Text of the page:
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Changes in Federal Tax Laws for 2008

Capital Gains, AMT, Personal Exemption, Rebates, Earned Income Credit, Home


One of the problems that small business owners face when they start working on their income taxes is keeping up with the constant changes in the federal tax code year to year. It's hard to know what to claim and what to deduct and how federal tax law affects this from year to year. If your business is a sole proprietorship or some other form of business organization that is unincorporated and you file your business return with your personal return, here is a summary of the federal tax law changes for 2008.

Personal Exemption/Standard Deduction

If you itemize your expenses on Schedule A, your personal or dependent exemption is $3,500 for 2008, which is $100 more than in 2007. If you do not itemize, then the standard deduction is $5,450 for single individuals and married persons filing separate returns; $8,000 if you file head of household; $10,900 for married couples filing joint returns and qualifying widows and widowers.

For 2008 and 2009 only (at least at this time), you can deduct up to $500 for a single individual and up to $1,000 for married couples in property taxes by adding those amounts to your standard deduction.

If you had any disaster losses in 2008 from a natural disaster in an area that has been declared a federal disaster area, those losses can add to your standard deduction.

Credit for First-Time Homebuyers

If you are a first-time homebuyer and buy a home between April 9, 2008 and June 30, 2009, you are eligible for a tax credit up to $7,500. You are also eligible for this credit if you haven’t owned a home for three years. Understand that the credit is an interest-free loan that must be paid back in 15 years.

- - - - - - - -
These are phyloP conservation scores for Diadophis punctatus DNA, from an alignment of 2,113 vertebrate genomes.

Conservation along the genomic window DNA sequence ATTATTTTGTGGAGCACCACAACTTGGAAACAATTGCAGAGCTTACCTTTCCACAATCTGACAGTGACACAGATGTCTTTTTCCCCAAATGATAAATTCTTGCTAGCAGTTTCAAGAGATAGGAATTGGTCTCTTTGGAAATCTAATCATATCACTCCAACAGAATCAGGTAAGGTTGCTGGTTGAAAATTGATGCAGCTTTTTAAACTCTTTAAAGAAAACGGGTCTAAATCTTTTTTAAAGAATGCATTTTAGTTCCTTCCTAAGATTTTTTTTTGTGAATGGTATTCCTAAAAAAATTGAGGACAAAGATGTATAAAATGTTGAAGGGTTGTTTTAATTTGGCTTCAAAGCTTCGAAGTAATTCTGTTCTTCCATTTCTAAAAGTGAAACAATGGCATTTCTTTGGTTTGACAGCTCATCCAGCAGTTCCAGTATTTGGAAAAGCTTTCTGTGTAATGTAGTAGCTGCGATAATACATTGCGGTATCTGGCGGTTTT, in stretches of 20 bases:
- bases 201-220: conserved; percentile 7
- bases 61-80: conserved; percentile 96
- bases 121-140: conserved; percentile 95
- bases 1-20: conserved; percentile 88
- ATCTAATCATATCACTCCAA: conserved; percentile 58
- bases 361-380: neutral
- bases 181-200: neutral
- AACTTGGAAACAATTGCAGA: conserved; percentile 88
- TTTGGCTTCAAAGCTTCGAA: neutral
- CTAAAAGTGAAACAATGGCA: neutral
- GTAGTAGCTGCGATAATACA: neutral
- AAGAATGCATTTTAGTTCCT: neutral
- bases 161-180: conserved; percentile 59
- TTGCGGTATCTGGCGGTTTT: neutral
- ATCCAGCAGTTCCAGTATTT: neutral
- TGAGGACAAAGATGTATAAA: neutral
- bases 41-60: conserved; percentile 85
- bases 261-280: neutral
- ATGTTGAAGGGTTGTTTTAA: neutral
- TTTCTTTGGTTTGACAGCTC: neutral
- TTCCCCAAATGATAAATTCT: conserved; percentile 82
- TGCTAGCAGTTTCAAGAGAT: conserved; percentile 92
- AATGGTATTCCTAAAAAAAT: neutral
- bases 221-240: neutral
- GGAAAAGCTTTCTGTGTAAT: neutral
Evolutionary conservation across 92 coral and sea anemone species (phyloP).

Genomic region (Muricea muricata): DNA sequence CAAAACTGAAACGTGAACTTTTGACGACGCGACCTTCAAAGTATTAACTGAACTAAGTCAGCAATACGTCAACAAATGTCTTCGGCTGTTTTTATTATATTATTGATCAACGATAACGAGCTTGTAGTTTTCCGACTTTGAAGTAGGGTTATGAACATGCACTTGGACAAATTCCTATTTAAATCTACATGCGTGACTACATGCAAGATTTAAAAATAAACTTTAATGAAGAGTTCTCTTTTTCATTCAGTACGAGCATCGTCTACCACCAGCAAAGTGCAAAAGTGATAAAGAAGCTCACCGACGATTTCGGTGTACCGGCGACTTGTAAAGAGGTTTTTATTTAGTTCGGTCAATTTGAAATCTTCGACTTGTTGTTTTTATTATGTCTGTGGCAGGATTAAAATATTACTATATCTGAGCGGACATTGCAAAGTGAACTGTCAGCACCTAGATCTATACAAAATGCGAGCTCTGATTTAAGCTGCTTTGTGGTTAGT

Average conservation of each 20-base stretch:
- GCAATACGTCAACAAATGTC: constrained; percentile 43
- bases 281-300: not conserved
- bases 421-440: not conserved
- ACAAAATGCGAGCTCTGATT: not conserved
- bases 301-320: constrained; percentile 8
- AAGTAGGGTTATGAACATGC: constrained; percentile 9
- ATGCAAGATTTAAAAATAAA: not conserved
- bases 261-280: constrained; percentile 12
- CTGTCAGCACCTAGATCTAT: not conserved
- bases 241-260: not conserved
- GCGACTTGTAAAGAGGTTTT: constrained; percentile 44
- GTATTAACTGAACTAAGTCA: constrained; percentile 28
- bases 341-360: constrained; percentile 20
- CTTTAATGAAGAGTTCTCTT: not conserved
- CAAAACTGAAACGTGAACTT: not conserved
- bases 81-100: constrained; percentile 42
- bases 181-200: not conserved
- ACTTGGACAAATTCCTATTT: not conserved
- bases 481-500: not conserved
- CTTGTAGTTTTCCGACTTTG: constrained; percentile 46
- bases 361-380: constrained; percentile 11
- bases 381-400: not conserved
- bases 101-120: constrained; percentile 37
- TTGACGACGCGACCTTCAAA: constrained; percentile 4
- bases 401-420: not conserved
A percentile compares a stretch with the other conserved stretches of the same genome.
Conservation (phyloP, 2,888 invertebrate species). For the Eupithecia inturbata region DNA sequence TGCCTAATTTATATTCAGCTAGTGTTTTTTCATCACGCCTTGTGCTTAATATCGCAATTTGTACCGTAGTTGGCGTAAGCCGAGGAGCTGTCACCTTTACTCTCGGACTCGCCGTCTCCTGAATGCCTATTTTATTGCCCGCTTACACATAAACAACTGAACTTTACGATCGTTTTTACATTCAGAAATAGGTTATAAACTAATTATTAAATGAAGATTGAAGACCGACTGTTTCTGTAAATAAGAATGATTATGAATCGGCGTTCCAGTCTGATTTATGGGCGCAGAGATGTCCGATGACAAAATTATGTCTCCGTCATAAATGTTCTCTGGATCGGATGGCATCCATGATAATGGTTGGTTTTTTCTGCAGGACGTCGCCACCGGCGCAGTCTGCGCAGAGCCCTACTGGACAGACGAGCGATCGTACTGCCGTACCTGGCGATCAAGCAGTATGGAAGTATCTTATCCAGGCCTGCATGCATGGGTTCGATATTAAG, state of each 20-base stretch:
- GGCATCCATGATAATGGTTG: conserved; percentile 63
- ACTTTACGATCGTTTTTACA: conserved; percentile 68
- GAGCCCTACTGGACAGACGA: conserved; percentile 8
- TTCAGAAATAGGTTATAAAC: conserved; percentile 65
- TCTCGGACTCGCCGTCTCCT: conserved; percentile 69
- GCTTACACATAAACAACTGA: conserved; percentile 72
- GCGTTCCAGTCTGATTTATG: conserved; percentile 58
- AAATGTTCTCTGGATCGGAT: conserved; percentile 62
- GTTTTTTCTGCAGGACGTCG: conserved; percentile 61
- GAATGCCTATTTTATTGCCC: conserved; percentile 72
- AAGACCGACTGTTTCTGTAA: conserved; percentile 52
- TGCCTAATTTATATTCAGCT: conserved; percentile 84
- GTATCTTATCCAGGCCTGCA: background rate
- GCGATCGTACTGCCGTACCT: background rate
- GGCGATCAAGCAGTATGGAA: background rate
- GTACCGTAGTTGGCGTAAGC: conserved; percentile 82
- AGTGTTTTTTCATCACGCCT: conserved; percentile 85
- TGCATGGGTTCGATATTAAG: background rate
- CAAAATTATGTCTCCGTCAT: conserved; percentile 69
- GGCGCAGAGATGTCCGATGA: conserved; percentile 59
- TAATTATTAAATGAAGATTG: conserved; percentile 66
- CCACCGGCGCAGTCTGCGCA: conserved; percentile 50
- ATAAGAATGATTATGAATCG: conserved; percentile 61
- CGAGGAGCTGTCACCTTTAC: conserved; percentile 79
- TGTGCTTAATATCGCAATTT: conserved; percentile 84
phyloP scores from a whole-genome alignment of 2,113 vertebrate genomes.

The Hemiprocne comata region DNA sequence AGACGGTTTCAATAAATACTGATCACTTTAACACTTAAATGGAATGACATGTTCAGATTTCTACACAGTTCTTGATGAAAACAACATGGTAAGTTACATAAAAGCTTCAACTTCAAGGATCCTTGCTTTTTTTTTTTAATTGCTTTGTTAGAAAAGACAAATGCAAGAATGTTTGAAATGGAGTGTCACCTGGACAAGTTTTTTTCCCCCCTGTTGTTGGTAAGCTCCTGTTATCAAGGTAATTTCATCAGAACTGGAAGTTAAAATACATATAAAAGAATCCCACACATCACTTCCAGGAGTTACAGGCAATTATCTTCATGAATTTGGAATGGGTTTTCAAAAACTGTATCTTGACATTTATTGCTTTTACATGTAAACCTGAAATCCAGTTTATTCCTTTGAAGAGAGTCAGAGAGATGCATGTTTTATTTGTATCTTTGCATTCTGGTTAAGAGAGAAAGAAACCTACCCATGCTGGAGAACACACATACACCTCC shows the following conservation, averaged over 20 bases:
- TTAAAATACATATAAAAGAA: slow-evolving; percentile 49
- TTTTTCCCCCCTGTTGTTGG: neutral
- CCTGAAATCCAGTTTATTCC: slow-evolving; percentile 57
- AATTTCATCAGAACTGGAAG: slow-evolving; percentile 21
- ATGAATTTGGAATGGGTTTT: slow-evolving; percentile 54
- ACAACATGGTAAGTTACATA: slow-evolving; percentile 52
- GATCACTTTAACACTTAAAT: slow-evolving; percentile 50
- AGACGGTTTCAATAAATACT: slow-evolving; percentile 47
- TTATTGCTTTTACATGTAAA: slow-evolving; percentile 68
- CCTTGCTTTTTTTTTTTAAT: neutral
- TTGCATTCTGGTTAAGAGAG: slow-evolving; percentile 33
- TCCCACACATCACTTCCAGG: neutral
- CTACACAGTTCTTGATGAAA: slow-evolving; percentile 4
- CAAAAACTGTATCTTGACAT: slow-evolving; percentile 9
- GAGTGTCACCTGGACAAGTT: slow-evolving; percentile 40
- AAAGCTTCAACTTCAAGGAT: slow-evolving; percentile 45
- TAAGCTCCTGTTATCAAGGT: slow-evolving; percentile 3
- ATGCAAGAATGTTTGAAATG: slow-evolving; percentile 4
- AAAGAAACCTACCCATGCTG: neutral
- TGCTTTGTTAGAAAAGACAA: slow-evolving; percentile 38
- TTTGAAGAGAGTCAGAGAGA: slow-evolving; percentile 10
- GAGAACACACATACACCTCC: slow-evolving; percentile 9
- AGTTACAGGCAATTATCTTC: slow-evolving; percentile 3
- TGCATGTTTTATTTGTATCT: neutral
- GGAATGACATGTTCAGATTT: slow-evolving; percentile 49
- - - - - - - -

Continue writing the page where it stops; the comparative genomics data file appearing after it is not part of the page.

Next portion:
Earned Income Tax Credit

The maximum income levels and the earned income credit based on those income levels have increased for 2008. The maximum income levels are $41,646 for those with two or more children; $36,995 with one child; $15,880 with no children. The maximum earned income credit for those income levels are respectively as follows: $4,824; $2,917; $438.

Alternative Minimum Tax

The Alternative Minimum Tax is a system put into place to make sure the rich paid at least some tax. Unfortunately, it is a flawed system that sometimes affects middle-class taxpayers. To keep this from happening, Congress has put a temporary patch into place by raising the levels at which the AMT kicks into place. For a married couple filing a joint return and for qualifying widows and widowers, the exemption is $69,950. For a married person filing separately, the exemption is $34,975. For singles and heads of households, the exemption is $46,200.

Capital Gains Tax Rate

Beginning January 1, 2008, capital gains zeroed out for some taxpayers. The 5% capital gains tax rate for taxpayers in the 10% and 15% tax brackets is now zero, with a couple of exceptions.

Rebate Recovery Tax Credit

If you didn’t get the full rebate under the Bush administration, usually $600 for single taxpayers and $1200 for married couples, you may be able to get some of it through claiming the Rebate Recovery Tax Credit. If your financial situation has materially changed, such as if there is a new child in the family, could net you more of the rebate. This only applies if you got some of the rebate, but your financial situation kept you from getting all of the rebate.

These are the changes in the 2008 Federal Tax Code most likely to affect small business owners who own sole proprietorships. There are further changes that were enacted for 2008 for sole proprietorships and other forms of business organizations including small businesses that are incorporated that you can find in the Economic Recovery Act of 2008. Check the filing deadline for your taxes.

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